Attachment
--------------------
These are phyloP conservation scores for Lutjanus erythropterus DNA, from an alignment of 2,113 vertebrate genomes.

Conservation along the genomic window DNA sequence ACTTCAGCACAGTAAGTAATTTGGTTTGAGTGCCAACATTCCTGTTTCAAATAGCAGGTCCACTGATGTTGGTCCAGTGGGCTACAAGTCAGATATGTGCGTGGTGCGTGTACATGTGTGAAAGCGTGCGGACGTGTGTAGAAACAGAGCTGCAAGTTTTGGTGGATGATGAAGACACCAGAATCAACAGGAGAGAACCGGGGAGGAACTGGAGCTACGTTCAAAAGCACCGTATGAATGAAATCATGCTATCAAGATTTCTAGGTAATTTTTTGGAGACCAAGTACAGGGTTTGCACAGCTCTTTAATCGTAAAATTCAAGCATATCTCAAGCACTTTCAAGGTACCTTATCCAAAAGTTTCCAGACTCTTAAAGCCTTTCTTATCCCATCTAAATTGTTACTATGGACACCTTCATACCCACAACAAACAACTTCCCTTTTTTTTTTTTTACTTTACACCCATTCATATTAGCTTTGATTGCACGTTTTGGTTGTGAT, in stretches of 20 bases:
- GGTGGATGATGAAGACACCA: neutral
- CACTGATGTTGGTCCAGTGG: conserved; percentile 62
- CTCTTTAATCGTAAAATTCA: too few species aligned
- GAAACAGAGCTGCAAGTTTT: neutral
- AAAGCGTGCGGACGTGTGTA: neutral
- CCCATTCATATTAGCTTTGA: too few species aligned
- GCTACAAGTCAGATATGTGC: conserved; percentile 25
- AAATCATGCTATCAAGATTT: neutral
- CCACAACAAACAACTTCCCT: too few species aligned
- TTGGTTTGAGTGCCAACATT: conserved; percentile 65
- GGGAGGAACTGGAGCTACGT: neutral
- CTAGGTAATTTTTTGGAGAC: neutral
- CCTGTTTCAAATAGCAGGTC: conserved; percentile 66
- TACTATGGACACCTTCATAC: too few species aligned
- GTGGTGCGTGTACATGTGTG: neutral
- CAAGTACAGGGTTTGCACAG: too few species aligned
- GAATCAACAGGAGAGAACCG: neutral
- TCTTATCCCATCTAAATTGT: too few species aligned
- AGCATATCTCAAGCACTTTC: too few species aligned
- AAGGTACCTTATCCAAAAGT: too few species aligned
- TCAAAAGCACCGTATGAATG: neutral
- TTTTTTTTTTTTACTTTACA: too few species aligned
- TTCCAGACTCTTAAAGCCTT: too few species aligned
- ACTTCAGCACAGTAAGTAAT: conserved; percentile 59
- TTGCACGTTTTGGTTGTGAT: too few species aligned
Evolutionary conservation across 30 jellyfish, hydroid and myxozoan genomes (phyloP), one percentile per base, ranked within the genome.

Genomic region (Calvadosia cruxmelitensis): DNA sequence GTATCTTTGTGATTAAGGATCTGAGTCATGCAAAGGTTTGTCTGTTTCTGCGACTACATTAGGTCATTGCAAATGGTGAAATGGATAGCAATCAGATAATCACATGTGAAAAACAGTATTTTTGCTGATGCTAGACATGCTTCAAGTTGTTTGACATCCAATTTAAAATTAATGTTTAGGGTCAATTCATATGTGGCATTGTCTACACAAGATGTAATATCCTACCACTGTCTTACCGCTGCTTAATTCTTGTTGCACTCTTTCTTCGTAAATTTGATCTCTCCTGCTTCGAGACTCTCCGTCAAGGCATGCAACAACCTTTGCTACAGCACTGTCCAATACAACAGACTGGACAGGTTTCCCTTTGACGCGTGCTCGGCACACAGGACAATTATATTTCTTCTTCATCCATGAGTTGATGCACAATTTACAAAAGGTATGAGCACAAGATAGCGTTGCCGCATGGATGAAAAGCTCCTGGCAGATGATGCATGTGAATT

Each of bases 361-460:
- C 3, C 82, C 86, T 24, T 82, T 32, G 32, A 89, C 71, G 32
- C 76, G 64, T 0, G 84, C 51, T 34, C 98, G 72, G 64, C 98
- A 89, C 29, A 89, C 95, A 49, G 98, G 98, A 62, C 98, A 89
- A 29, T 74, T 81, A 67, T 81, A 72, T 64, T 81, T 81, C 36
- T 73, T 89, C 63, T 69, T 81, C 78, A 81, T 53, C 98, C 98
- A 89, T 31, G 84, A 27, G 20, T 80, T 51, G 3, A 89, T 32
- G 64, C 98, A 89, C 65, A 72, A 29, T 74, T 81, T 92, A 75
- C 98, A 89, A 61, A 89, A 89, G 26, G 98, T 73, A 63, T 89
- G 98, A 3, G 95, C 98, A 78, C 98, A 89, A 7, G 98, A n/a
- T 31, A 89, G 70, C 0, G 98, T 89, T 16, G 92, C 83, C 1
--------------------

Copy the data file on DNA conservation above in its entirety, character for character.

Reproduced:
These are phyloP conservation scores for Lutjanus erythropterus DNA, from an alignment of 2,113 vertebrate genomes.

Conservation along the genomic window DNA sequence ACTTCAGCACAGTAAGTAATTTGGTTTGAGTGCCAACATTCCTGTTTCAAATAGCAGGTCCACTGATGTTGGTCCAGTGGGCTACAAGTCAGATATGTGCGTGGTGCGTGTACATGTGTGAAAGCGTGCGGACGTGTGTAGAAACAGAGCTGCAAGTTTTGGTGGATGATGAAGACACCAGAATCAACAGGAGAGAACCGGGGAGGAACTGGAGCTACGTTCAAAAGCACCGTATGAATGAAATCATGCTATCAAGATTTCTAGGTAATTTTTTGGAGACCAAGTACAGGGTTTGCACAGCTCTTTAATCGTAAAATTCAAGCATATCTCAAGCACTTTCAAGGTACCTTATCCAAAAGTTTCCAGACTCTTAAAGCCTTTCTTATCCCATCTAAATTGTTACTATGGACACCTTCATACCCACAACAAACAACTTCCCTTTTTTTTTTTTTACTTTACACCCATTCATATTAGCTTTGATTGCACGTTTTGGTTGTGAT, in stretches of 20 bases:
- GGTGGATGATGAAGACACCA: neutral
- CACTGATGTTGGTCCAGTGG: conserved; percentile 62
- CTCTTTAATCGTAAAATTCA: too few species aligned
- GAAACAGAGCTGCAAGTTTT: neutral
- AAAGCGTGCGGACGTGTGTA: neutral
- CCCATTCATATTAGCTTTGA: too few species aligned
- GCTACAAGTCAGATATGTGC: conserved; percentile 25
- AAATCATGCTATCAAGATTT: neutral
- CCACAACAAACAACTTCCCT: too few species aligned
- TTGGTTTGAGTGCCAACATT: conserved; percentile 65
- GGGAGGAACTGGAGCTACGT: neutral
- CTAGGTAATTTTTTGGAGAC: neutral
- CCTGTTTCAAATAGCAGGTC: conserved; percentile 66
- TACTATGGACACCTTCATAC: too few species aligned
- GTGGTGCGTGTACATGTGTG: neutral
- CAAGTACAGGGTTTGCACAG: too few species aligned
- GAATCAACAGGAGAGAACCG: neutral
- TCTTATCCCATCTAAATTGT: too few species aligned
- AGCATATCTCAAGCACTTTC: too few species aligned
- AAGGTACCTTATCCAAAAGT: too few species aligned
- TCAAAAGCACCGTATGAATG: neutral
- TTTTTTTTTTTTACTTTACA: too few species aligned
- TTCCAGACTCTTAAAGCCTT: too few species aligned
- ACTTCAGCACAGTAAGTAAT: conserved; percentile 59
- TTGCACGTTTTGGTTGTGAT: too few species aligned
Evolutionary conservation across 30 jellyfish, hydroid and myxozoan genomes (phyloP), one percentile per base, ranked within the genome.

Genomic region (Calvadosia cruxmelitensis): DNA sequence GTATCTTTGTGATTAAGGATCTGAGTCATGCAAAGGTTTGTCTGTTTCTGCGACTACATTAGGTCATTGCAAATGGTGAAATGGATAGCAATCAGATAATCACATGTGAAAAACAGTATTTTTGCTGATGCTAGACATGCTTCAAGTTGTTTGACATCCAATTTAAAATTAATGTTTAGGGTCAATTCATATGTGGCATTGTCTACACAAGATGTAATATCCTACCACTGTCTTACCGCTGCTTAATTCTTGTTGCACTCTTTCTTCGTAAATTTGATCTCTCCTGCTTCGAGACTCTCCGTCAAGGCATGCAACAACCTTTGCTACAGCACTGTCCAATACAACAGACTGGACAGGTTTCCCTTTGACGCGTGCTCGGCACACAGGACAATTATATTTCTTCTTCATCCATGAGTTGATGCACAATTTACAAAAGGTATGAGCACAAGATAGCGTTGCCGCATGGATGAAAAGCTCCTGGCAGATGATGCATGTGAATT

Each of bases 361-460:
- C 3, C 82, C 86, T 24, T 82, T 32, G 32, A 89, C 71, G 32
- C 76, G 64, T 0, G 84, C 51, T 34, C 98, G 72, G 64, C 98
- A 89, C 29, A 89, C 95, A 49, G 98, G 98, A 62, C 98, A 89
- A 29, T 74, T 81, A 67, T 81, A 72, T 64, T 81, T 81, C 36
- T 73, T 89, C 63, T 69, T 81, C 78, A 81, T 53, C 98, C 98
- A 89, T 31, G 84, A 27, G 20, T 80, T 51, G 3, A 89, T 32
- G 64, C 98, A 89, C 65, A 72, A 29, T 74, T 81, T 92, A 75
- C 98, A 89, A 61, A 89, A 89, G 26, G 98, T 73, A 63, T 89
- G 98, A 3, G 95, C 98, A 78, C 98, A 89, A 7, G 98, A n/a
- T 31, A 89, G 70, C 0, G 98, T 89, T 16, G 92, C 83, C 1